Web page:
Peter Alfano, Amy Nicholson, Abby Overmann, and Jarod Kovach in Noises Off

I attended Tuesday's rehearsal of playwright Michael Frayn's Noises Off at Augustana College's Brunner Theatre, and I have a question: Is it possible for Augustana's students to present a lackluster production? Director Jennifer Popple, her cast, and her crew brought a very challenging script to life.

As usual when coming to Augie's theatre, I recommend you arrive early enough to bask for a while in the loveliness of the set. This one is by Susan D. Holgersson and lit by designer Gary Holmquist, and Holgersson accomplished a tricky task in designing such a functional, attractive, compact two-floor set which must also have nine doors. Nine doors, you ask? Well, the play follows the exploits of a touring troupe presenting an English farce brimming with coy naughtiness, misunderstandings, secrets, mishaps … and hiding behind multiple doors.

Noises Off was nominated for a Best Play Tony Award in 1984, won the Drama Desk Award the same year, and came to the big screen in 1992. I've seen it a few times already, and as an actor and director, no matter where I see it, Act I is always mildly painful. It's inherent in the script. Like most theatre people, I've suffered as these characters do (though not all during one show). We witness the actor who can't handle props, the one who agonizes over believability, the one who never listens, the disappearing one, the yelling director, the suffering crew, all while toiling long hours whipping their production of Nothing On into shape at the final rehearsal before opening.

Wisely, in this production, the performers and crew are Americans whose characters are British, instead of Brits playing Brits as in the script. This helps delineate the actors' “actor” characters from the Nothing On characters they play. (A show-within-a-show can be confusing.) Some of the original language has been replaced with American equivalents, though there are plenty of "loves" and other typical British endearments flying around – which could be attributed to the American cast getting into the spirit of their show. However, the offstage references to donating something to Oxfam – charity stores roughly analogous to Goodwill – stood out as especially odd.

Some of these Augie performers are excellent at portraying two personas, all without the aid of costume changes. Ariela Policastro, as Brooke the actor, is calm but distracted and appearance-obsessed, while Brooke, in character, performs cheerfully and broadly. I'm talking exceptionally broadly, with her enormously exaggerated movements and voice only suitable for a preschool audience. At the other end of the spectrum, Peter Alfano (Freddie) draws the eye with his natural demeanor and body language, but still draws the line between his two roles with ease. Amy Nicholson, as Dotty (who plays the housekeeper), is also adept at becoming two different people.

Michael Tarchala, who portrays Tim, is marvelous as a dedicated but abused stage manager. Tarchala puts original twists on this hangdog fellow, making the character his own. Lindsey Edwards is believable and sympathetic as the beleaguered assistant stage manager Poppy, who keeps her head (mostly) when all about are losing theirs. Bradley Heinrichs is solid as the agitated, overburdened director, Lloyd. I feel the same simmering resentment against Lloyd as … uh, as some actors do against their directors. Sometimes. So I've heard. Heh.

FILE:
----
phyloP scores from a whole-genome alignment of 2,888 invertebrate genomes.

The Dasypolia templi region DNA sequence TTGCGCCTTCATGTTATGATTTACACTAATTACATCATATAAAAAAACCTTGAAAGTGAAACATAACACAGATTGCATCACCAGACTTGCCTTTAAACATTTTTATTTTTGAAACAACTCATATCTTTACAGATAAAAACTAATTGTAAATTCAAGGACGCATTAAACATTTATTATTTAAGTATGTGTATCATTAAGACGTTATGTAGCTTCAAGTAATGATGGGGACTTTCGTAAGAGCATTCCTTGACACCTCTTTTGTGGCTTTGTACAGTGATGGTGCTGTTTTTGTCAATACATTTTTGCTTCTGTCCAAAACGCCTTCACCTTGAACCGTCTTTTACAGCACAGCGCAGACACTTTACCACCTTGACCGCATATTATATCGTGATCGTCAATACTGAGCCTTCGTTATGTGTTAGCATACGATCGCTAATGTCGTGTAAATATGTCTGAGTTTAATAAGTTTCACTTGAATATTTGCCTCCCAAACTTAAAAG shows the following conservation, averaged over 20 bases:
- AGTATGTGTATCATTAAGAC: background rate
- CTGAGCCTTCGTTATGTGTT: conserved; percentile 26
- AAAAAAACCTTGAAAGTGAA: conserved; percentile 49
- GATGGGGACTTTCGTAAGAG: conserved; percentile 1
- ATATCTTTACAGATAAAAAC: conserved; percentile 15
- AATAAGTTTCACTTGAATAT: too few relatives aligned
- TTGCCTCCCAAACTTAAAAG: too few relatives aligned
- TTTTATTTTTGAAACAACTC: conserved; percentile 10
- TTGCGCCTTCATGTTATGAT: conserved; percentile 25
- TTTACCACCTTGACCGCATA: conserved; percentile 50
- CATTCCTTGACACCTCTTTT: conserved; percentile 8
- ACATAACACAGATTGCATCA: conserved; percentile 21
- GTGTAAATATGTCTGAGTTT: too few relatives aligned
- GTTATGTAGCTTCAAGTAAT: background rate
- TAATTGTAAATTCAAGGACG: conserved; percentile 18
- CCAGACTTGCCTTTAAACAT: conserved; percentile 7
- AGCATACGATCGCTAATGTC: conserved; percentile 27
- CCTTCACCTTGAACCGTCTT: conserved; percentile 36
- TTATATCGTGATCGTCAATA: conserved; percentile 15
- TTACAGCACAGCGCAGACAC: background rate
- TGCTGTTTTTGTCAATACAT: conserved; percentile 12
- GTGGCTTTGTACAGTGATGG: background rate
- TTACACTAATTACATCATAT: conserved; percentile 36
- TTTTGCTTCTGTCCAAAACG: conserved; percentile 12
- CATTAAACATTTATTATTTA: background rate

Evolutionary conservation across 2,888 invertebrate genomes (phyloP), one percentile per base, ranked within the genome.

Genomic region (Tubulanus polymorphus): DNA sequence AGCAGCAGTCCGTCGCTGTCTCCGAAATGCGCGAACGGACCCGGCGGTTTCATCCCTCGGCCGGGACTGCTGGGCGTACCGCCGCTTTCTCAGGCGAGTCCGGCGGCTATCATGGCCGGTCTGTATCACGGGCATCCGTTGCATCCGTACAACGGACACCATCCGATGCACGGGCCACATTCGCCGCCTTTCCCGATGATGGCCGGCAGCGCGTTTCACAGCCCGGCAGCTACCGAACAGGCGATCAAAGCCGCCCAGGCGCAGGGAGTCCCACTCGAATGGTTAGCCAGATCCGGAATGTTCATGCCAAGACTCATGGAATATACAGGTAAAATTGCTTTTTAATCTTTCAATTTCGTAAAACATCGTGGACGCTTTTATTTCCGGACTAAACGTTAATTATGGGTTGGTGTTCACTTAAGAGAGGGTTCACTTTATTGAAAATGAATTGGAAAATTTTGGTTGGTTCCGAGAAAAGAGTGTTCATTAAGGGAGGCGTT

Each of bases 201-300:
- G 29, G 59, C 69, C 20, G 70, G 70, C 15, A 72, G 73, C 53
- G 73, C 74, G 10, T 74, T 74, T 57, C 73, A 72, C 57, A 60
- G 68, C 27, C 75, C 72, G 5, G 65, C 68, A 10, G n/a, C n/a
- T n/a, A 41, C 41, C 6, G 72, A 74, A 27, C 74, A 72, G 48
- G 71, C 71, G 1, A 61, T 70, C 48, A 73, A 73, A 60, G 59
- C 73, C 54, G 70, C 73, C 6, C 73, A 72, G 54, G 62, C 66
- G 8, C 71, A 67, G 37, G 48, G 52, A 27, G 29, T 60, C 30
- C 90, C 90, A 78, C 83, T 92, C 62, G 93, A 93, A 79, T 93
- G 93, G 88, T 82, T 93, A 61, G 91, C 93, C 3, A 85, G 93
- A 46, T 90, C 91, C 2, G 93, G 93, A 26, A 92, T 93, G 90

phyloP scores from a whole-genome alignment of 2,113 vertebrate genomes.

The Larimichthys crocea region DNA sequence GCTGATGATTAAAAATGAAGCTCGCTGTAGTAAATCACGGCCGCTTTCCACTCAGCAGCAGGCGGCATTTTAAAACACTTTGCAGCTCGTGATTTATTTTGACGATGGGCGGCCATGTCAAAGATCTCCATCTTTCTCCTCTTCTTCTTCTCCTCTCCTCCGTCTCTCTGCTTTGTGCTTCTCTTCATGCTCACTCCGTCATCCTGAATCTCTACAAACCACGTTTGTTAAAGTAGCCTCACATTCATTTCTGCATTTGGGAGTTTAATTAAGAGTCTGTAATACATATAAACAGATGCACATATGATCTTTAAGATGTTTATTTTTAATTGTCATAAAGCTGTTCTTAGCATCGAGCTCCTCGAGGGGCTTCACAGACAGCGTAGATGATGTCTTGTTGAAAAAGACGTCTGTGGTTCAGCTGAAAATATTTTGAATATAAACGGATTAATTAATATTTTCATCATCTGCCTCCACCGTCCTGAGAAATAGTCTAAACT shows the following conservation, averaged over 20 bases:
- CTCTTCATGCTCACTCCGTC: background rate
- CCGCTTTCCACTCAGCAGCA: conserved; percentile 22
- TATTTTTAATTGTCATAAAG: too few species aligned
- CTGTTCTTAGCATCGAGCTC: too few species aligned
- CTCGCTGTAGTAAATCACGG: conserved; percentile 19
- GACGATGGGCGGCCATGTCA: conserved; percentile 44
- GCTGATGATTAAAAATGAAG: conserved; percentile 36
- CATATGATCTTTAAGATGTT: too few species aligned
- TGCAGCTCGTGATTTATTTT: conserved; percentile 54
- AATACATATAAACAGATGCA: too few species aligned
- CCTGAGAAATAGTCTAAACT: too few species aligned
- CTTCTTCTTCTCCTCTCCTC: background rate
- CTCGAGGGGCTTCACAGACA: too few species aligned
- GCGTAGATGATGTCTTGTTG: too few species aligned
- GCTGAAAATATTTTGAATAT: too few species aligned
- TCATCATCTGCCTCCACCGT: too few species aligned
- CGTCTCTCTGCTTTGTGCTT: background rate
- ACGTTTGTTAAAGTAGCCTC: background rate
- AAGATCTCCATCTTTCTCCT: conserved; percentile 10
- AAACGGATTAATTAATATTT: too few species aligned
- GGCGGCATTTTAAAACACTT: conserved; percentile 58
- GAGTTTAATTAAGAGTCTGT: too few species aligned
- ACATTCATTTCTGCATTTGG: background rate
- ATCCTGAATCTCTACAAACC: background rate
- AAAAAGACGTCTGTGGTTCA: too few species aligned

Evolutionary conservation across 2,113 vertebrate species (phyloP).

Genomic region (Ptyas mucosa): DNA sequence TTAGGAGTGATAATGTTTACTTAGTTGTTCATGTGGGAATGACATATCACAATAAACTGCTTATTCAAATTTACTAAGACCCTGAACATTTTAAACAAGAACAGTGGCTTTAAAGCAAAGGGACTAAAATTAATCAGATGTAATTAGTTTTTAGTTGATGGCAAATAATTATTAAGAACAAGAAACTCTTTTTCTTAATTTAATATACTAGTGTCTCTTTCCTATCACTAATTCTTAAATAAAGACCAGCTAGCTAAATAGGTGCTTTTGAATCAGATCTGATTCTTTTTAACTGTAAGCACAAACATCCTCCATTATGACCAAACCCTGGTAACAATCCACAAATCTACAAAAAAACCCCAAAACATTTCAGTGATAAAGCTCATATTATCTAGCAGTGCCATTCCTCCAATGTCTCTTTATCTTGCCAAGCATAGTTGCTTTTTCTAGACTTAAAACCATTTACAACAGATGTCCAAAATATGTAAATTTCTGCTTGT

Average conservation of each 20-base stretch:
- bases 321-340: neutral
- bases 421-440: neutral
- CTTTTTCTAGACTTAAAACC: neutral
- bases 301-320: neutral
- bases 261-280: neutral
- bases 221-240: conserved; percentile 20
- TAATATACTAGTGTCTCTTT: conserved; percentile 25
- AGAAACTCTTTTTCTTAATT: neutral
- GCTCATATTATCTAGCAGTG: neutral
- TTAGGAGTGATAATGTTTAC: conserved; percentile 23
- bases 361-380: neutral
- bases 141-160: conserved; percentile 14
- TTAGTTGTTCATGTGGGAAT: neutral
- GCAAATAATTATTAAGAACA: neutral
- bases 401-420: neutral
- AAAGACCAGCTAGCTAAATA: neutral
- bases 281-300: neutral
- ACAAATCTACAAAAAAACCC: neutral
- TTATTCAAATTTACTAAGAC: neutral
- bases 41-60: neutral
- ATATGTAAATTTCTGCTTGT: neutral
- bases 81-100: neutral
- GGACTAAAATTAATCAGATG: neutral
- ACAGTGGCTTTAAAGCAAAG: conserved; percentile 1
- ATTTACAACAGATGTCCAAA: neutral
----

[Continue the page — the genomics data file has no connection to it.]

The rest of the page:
Jarod Kovach, as Garry, is a phenomenal physical actor, and also serves as Noises Off's fight captain. (As the show proves, Kovach has clearly been a very busy man.) Noah Hill is Selsdon, the rowdiest fly in this particular ointment. The part is written as a loud, staggering disaster, but Hill somehow pulls it off with gusto without upstaging the others. Abby Overmann plays Belinda, whose problems are mostly offstage ones. Overmann was a pleasure as the airhead Hedy in Augustana's How to Succeed in Business Without Really Trying last season, and I loved seeing her in this mature mother-hen role.

Act II, which takes place a month after Act I, opens with tour-de-force fight choreography. While the play-within-a-play is running onstage, the juicier drama is played out backstage, and the cast's clashes, romantic entanglements, and confrontations leave Nothing On in the dust. The vigorous brawling, running, falling, galloping up and down stairs, and hurling of props, with only a few strained whispers for dialogue, is magnificently done. And some are doing it in heels! I also have to commend Augie's amazing run crew. These seven strong women have to flip the entire heavy set around not once, but twice.

The final Nothing On performance is disastrous – and hilarious, though it, too, brings back my own pangs of theatrical setbacks and discord. However, as both on a real-life stage and a stage/stage, no matter what happens, who screws up, or why, the show must go on … and does.

Just like in real-life rehearsals, F-bombs are dropped – so although the action will captivate those with short attention spans, those who avoid crude language should beware. Please do come out to see this exuberant achievement by a group who may be the hardest-working theatre folks I've ever seen.

 

Noises Off runs at Augustana College's Brunner Theatre Center (3750 Seventh Avenue, Rock Island) through October 20, and more information and tickets are available by calling (309)794-7306 or visiting Augustana.edu/tickets.

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